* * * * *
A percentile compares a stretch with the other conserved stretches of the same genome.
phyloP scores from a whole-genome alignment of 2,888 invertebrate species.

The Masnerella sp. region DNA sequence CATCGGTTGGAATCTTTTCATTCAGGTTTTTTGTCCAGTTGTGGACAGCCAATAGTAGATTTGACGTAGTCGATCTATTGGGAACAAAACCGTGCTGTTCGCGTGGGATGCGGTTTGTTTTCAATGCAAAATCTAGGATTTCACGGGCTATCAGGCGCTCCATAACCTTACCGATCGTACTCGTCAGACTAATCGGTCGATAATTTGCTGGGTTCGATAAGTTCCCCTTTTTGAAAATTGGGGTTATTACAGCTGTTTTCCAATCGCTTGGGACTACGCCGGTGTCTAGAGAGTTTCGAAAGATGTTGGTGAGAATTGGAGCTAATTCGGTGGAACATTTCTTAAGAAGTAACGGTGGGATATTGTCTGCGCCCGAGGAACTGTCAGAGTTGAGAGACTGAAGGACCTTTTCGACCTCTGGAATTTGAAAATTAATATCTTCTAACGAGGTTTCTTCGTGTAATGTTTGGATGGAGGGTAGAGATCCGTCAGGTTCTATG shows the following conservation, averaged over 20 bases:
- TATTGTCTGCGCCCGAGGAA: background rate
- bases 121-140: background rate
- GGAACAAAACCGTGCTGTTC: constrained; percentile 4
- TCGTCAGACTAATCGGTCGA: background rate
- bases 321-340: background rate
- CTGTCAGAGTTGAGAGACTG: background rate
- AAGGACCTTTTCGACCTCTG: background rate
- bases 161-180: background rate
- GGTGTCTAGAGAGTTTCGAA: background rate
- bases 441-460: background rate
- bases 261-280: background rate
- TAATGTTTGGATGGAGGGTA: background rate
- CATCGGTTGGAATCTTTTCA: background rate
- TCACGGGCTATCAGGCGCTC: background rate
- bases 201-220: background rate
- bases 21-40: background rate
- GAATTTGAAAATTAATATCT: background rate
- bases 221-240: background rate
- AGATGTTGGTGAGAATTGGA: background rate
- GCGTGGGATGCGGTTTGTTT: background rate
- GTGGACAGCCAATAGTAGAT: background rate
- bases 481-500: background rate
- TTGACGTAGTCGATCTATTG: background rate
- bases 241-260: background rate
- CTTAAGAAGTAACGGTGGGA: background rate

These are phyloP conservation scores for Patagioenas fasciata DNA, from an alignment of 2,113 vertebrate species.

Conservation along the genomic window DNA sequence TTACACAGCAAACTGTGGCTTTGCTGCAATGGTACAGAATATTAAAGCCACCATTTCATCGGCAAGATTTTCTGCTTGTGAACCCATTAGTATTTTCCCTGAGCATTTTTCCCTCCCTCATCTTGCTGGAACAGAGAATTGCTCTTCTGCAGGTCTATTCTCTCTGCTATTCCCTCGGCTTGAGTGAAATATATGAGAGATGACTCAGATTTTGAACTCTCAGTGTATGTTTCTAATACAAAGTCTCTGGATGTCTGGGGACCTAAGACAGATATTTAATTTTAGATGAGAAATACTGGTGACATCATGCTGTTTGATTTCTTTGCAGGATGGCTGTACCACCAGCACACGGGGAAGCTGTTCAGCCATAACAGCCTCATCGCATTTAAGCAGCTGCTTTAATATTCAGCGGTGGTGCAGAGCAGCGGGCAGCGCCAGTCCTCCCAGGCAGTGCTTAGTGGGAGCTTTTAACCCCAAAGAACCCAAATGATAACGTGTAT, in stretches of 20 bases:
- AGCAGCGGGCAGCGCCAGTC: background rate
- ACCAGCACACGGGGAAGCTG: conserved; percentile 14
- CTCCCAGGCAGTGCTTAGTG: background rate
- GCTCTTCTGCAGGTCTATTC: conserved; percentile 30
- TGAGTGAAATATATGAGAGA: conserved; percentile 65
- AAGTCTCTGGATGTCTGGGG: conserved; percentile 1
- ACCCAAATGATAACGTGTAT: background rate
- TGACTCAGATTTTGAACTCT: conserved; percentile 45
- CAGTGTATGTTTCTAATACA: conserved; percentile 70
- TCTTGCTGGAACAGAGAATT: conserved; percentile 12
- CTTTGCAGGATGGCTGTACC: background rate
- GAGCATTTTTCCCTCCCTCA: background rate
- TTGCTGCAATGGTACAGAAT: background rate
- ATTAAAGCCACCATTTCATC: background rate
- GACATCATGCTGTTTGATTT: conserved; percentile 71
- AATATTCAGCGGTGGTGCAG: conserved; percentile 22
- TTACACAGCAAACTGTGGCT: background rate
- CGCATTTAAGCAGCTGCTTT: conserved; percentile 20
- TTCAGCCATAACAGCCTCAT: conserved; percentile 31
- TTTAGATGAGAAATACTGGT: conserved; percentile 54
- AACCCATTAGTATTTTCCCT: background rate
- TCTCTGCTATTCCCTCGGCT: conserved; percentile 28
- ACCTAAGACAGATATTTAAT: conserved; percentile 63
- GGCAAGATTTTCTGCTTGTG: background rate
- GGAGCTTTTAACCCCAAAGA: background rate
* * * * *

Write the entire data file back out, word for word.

A percentile compares a stretch with the other conserved stretches of the same genome.
phyloP scores from a whole-genome alignment of 2,888 invertebrate species.

The Masnerella sp. region DNA sequence CATCGGTTGGAATCTTTTCATTCAGGTTTTTTGTCCAGTTGTGGACAGCCAATAGTAGATTTGACGTAGTCGATCTATTGGGAACAAAACCGTGCTGTTCGCGTGGGATGCGGTTTGTTTTCAATGCAAAATCTAGGATTTCACGGGCTATCAGGCGCTCCATAACCTTACCGATCGTACTCGTCAGACTAATCGGTCGATAATTTGCTGGGTTCGATAAGTTCCCCTTTTTGAAAATTGGGGTTATTACAGCTGTTTTCCAATCGCTTGGGACTACGCCGGTGTCTAGAGAGTTTCGAAAGATGTTGGTGAGAATTGGAGCTAATTCGGTGGAACATTTCTTAAGAAGTAACGGTGGGATATTGTCTGCGCCCGAGGAACTGTCAGAGTTGAGAGACTGAAGGACCTTTTCGACCTCTGGAATTTGAAAATTAATATCTTCTAACGAGGTTTCTTCGTGTAATGTTTGGATGGAGGGTAGAGATCCGTCAGGTTCTATG shows the following conservation, averaged over 20 bases:
- TATTGTCTGCGCCCGAGGAA: background rate
- bases 121-140: background rate
- GGAACAAAACCGTGCTGTTC: constrained; percentile 4
- TCGTCAGACTAATCGGTCGA: background rate
- bases 321-340: background rate
- CTGTCAGAGTTGAGAGACTG: background rate
- AAGGACCTTTTCGACCTCTG: background rate
- bases 161-180: background rate
- GGTGTCTAGAGAGTTTCGAA: background rate
- bases 441-460: background rate
- bases 261-280: background rate
- TAATGTTTGGATGGAGGGTA: background rate
- CATCGGTTGGAATCTTTTCA: background rate
- TCACGGGCTATCAGGCGCTC: background rate
- bases 201-220: background rate
- bases 21-40: background rate
- GAATTTGAAAATTAATATCT: background rate
- bases 221-240: background rate
- AGATGTTGGTGAGAATTGGA: background rate
- GCGTGGGATGCGGTTTGTTT: background rate
- GTGGACAGCCAATAGTAGAT: background rate
- bases 481-500: background rate
- TTGACGTAGTCGATCTATTG: background rate
- bases 241-260: background rate
- CTTAAGAAGTAACGGTGGGA: background rate

These are phyloP conservation scores for Patagioenas fasciata DNA, from an alignment of 2,113 vertebrate species.

Conservation along the genomic window DNA sequence TTACACAGCAAACTGTGGCTTTGCTGCAATGGTACAGAATATTAAAGCCACCATTTCATCGGCAAGATTTTCTGCTTGTGAACCCATTAGTATTTTCCCTGAGCATTTTTCCCTCCCTCATCTTGCTGGAACAGAGAATTGCTCTTCTGCAGGTCTATTCTCTCTGCTATTCCCTCGGCTTGAGTGAAATATATGAGAGATGACTCAGATTTTGAACTCTCAGTGTATGTTTCTAATACAAAGTCTCTGGATGTCTGGGGACCTAAGACAGATATTTAATTTTAGATGAGAAATACTGGTGACATCATGCTGTTTGATTTCTTTGCAGGATGGCTGTACCACCAGCACACGGGGAAGCTGTTCAGCCATAACAGCCTCATCGCATTTAAGCAGCTGCTTTAATATTCAGCGGTGGTGCAGAGCAGCGGGCAGCGCCAGTCCTCCCAGGCAGTGCTTAGTGGGAGCTTTTAACCCCAAAGAACCCAAATGATAACGTGTAT, in stretches of 20 bases:
- AGCAGCGGGCAGCGCCAGTC: background rate
- ACCAGCACACGGGGAAGCTG: conserved; percentile 14
- CTCCCAGGCAGTGCTTAGTG: background rate
- GCTCTTCTGCAGGTCTATTC: conserved; percentile 30
- TGAGTGAAATATATGAGAGA: conserved; percentile 65
- AAGTCTCTGGATGTCTGGGG: conserved; percentile 1
- ACCCAAATGATAACGTGTAT: background rate
- TGACTCAGATTTTGAACTCT: conserved; percentile 45
- CAGTGTATGTTTCTAATACA: conserved; percentile 70
- TCTTGCTGGAACAGAGAATT: conserved; percentile 12
- CTTTGCAGGATGGCTGTACC: background rate
- GAGCATTTTTCCCTCCCTCA: background rate
- TTGCTGCAATGGTACAGAAT: background rate
- ATTAAAGCCACCATTTCATC: background rate
- GACATCATGCTGTTTGATTT: conserved; percentile 71
- AATATTCAGCGGTGGTGCAG: conserved; percentile 22
- TTACACAGCAAACTGTGGCT: background rate
- CGCATTTAAGCAGCTGCTTT: conserved; percentile 20
- TTCAGCCATAACAGCCTCAT: conserved; percentile 31
- TTTAGATGAGAAATACTGGT: conserved; percentile 54
- AACCCATTAGTATTTTCCCT: background rate
- TCTCTGCTATTCCCTCGGCT: conserved; percentile 28
- ACCTAAGACAGATATTTAAT: conserved; percentile 63
- GGCAAGATTTTCTGCTTGTG: background rate
- GGAGCTTTTAACCCCAAAGA: background rate